Nitric Oxide May Be Required to Prevent Hypertension at the Onset of Diabetes

Nitric oxide (NO) plays an important role in the regulation of vascular tone, and evidence suggests that endothelial-dependent relaxation, possibly mediated via NO, is impaired in diabetes. However, the role of the endothelium in arterial pressure control early in diabetes, before dysfunction develops, is not known. This was evaluated in the present study by comparing the responses to induction of diabetes in vehicle-treated rats (D, n = 7) vs. rats chronically treated with NG-nitro-L-arginine methyl ester (L-NAME; D+L, n = 8). A nondiabetic group also was treated with L-NAME (L, n = 7) to control for L-NAME effects over time, independent of diabetes. After baseline measurements, rats were given either vehicle or L-NAME (10 Âµg · kg-1 · min-1 iv) infusion throughout the experiment. Six days later, streptozotocin (60 mg/kg iv) was administered, followed by a 3-wk diabetic study period. Induction of diabetes in the D+L rats caused a marked and progressive increase in mean arterial pressure throughout the diabetic period, averaging ~70 mmHg greater than in the D rats and ~20 mmHg greater than in the L rats. Glomerular filtration rate and renal plasma flow tended to increase during diabetes, but this trend was reversed in the D+L rats. In addition, plasma renin activity increased in the D and D+L rats during week 1 of diabetes but then returned to control in the D rats, while continuing to increase in the D+L rats. These results suggest that, in the early stages of diabetes, NO synthesis is important to prevent hypertension from developing, possibly through actions to maintain glomerular filtration and suppress renin secretion.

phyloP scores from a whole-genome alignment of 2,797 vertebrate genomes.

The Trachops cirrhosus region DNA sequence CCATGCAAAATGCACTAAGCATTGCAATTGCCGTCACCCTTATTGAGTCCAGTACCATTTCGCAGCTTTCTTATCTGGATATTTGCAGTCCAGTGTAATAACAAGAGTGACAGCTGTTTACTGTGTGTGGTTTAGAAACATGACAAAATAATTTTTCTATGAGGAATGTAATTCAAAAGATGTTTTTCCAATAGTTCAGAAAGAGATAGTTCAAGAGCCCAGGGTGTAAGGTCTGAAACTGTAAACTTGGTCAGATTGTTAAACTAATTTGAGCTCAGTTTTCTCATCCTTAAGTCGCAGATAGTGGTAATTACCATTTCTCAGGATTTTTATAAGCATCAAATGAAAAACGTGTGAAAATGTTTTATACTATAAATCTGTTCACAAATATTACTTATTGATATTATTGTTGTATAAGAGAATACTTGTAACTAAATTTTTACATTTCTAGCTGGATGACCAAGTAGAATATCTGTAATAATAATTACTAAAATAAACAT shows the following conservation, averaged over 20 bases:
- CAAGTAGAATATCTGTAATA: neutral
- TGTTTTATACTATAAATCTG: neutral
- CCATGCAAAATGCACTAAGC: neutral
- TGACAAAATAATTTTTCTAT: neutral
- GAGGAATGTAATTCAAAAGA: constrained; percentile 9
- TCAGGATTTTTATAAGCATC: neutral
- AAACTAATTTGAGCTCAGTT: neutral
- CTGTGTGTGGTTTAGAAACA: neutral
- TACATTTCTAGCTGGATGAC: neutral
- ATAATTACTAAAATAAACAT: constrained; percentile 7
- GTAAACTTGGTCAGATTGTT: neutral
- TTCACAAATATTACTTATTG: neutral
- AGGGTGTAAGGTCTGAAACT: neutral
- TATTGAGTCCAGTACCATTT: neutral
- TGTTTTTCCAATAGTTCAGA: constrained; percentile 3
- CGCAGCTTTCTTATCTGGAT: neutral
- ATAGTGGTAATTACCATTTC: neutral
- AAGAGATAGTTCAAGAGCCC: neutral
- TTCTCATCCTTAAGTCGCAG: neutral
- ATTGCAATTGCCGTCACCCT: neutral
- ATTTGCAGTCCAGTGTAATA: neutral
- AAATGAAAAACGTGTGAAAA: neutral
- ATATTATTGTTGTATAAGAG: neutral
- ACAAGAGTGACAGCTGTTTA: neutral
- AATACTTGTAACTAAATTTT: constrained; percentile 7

Fitzgerald SM, Brands MW. Nitric Oxide May Be Required to Prevent Hypertension at the Onset of Diabetes. Am J Physiol. 2000;279:E762-E768.

 

Last Modified: 2/8/2013